Russia Today
CIA and the US military operatives train rebels in Turkey and Jordan – report

The CIA and US special operational troops and have been secretly training Syrian rebels at bases in Jordan and Turkey since November 2012. Up to 100 from all over Syria have gone through courses in the last month alone, according to US media reports.

At the two-week courses trainees are taught to use Russian-designed 14.5-millimeter anti-tank rifles, anti-tank missiles, as well as 23-millimeter anti-aircraft weapons, Los Angeles Times reported citing anonymous US officials and rebel commanders.

One of such US covert training session, conducted by American, Jordanian and French, has allegedly been taking place in Jordan for the last month or so, the newspaper cited Brig. Gen. Yahya Bittar, the head of intelligence for the Free Syrian Army.
Shifting now to energy, PV panel manufacturers seem to be adapting fast to the recently introduced anti-dumping tariffs imposed on China by the EU. This is an obvious outcome of a globalised market, no state or government in particular is responsible for supply, rather companies or corporations.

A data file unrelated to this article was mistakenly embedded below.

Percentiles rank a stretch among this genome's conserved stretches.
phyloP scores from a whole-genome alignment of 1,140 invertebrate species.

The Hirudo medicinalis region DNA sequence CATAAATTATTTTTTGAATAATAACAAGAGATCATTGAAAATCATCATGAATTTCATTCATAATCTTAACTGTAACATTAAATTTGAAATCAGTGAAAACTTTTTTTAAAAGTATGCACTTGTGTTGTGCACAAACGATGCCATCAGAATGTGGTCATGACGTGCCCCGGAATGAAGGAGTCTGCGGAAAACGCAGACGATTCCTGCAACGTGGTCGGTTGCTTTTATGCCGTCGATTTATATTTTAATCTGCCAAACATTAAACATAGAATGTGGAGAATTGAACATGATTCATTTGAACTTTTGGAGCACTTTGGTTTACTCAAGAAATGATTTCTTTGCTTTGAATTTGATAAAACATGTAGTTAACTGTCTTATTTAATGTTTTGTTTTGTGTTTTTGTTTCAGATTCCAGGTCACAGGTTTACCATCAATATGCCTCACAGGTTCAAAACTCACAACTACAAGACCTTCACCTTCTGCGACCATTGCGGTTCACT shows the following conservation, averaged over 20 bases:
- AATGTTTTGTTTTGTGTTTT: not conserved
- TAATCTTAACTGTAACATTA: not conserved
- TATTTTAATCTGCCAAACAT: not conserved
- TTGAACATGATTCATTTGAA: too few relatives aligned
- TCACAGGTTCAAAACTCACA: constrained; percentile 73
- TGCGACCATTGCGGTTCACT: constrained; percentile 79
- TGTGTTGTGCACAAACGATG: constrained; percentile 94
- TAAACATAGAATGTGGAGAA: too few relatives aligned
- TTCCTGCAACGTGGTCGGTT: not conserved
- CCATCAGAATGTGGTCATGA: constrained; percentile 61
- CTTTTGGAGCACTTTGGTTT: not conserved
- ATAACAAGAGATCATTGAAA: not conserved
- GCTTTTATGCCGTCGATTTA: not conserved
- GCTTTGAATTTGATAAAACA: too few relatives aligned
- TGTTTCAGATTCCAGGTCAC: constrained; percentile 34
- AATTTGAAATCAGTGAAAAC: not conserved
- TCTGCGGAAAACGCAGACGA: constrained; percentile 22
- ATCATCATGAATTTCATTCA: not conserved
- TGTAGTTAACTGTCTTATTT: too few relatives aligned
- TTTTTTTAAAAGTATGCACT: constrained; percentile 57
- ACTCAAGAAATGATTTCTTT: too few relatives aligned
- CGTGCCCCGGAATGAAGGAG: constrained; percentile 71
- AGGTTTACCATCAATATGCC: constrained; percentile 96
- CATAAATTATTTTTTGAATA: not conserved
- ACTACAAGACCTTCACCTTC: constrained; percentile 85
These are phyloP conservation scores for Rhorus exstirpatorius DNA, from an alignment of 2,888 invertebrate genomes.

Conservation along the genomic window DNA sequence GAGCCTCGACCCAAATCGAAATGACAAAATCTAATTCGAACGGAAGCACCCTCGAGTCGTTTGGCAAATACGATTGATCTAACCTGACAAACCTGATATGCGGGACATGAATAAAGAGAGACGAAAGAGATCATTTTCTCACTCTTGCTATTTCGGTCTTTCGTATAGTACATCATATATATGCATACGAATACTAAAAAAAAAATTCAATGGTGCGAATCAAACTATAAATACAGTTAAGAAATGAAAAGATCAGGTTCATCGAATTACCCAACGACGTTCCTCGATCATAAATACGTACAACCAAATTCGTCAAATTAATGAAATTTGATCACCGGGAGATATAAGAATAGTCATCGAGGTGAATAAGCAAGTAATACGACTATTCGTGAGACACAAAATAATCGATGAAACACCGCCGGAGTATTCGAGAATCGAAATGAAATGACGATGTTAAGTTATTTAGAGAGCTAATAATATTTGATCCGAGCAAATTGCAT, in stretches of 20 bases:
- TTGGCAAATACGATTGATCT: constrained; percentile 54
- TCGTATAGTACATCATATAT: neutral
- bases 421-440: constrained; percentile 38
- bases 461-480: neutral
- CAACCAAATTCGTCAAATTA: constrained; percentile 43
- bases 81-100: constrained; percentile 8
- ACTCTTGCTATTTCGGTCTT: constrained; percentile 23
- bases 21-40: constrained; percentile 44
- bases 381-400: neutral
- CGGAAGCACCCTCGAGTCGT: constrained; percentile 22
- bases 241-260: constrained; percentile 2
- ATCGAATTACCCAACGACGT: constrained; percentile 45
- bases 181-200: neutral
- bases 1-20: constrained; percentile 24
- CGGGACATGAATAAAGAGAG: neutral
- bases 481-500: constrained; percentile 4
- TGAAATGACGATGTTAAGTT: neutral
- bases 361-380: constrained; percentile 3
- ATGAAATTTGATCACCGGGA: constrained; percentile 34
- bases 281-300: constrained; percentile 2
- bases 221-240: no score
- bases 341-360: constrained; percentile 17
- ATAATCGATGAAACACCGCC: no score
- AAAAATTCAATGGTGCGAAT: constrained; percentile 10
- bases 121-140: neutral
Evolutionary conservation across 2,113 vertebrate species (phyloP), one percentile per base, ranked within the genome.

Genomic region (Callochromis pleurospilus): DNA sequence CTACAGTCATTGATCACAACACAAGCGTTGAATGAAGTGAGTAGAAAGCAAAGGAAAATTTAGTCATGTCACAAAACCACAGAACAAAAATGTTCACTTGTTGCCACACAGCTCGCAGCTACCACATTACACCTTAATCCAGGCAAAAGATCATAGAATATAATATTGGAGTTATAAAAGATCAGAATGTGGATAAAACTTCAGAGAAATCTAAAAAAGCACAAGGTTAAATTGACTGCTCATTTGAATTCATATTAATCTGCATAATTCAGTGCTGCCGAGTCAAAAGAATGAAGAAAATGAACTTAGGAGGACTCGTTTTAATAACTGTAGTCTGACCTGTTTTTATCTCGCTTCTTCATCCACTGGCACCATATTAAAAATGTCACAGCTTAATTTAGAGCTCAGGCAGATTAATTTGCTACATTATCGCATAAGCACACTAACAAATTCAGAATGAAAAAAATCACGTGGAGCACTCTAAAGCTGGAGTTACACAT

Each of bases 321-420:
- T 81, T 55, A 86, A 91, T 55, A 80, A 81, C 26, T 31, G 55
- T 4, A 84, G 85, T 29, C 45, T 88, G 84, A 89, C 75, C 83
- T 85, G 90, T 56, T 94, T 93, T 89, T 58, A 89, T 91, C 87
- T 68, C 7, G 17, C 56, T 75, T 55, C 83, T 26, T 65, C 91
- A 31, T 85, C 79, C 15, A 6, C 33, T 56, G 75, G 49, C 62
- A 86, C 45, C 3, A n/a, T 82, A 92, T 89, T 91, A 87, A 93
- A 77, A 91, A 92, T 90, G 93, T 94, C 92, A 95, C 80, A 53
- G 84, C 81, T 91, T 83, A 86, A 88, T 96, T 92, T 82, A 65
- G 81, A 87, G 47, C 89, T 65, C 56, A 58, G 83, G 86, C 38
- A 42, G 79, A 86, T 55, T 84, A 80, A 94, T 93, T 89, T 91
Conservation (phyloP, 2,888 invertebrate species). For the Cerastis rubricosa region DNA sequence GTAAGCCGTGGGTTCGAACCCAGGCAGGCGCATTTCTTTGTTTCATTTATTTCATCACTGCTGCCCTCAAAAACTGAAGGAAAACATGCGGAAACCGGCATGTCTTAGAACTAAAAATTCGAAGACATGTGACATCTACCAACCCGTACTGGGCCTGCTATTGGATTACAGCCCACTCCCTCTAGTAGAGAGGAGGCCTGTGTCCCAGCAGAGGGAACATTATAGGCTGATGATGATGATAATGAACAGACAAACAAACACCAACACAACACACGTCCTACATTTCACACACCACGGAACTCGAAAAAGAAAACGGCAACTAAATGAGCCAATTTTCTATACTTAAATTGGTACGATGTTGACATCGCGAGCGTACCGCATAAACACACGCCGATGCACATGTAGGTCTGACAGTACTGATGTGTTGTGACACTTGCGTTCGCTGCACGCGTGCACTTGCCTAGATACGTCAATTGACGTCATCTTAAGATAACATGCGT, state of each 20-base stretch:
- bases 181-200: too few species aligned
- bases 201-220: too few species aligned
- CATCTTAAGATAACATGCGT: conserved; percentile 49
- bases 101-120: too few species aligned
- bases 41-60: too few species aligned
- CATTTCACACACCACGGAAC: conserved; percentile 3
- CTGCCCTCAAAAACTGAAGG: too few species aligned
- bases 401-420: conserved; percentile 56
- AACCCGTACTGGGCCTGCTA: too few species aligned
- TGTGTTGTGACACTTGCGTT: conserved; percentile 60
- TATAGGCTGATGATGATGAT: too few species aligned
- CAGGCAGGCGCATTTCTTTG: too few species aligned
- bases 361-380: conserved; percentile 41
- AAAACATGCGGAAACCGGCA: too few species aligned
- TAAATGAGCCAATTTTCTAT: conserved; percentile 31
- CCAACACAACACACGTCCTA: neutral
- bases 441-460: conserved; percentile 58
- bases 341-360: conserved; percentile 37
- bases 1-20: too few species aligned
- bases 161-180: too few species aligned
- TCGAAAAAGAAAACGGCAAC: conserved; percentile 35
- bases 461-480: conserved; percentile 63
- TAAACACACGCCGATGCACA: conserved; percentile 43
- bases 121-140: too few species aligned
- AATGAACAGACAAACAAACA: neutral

China Solars Move Factories Overseas to Avoid EU Duties
Stefan Nicola & Gelu Sulugiuc, 24-06-2013

As Europe slaps duties on $15 billion of solar panels, their Chinese producers are preparing to counterattack with devices assembled from South Africa to Istanbul that will avoid the import taxes.

Trina Solar Ltd., JinkoSolar Holding Co. (JKS) and Canadian Solar Inc. (CSIQ) are among Chinese companies preparing to shift manufacturing abroad, dodging penalties imposed by the European Union in the bloc’s biggest ever anti-dumping action.

China is pivoting as the EU this month set provisional tariffs on solar goods of 11.8 percent, a rate set to quintuple in August. At stake are imports from Yingli Green Energy Holding (YGE), the world’s largest panel maker, and more than 100 other Chinese makers of silicon-based panels, cells and wafers.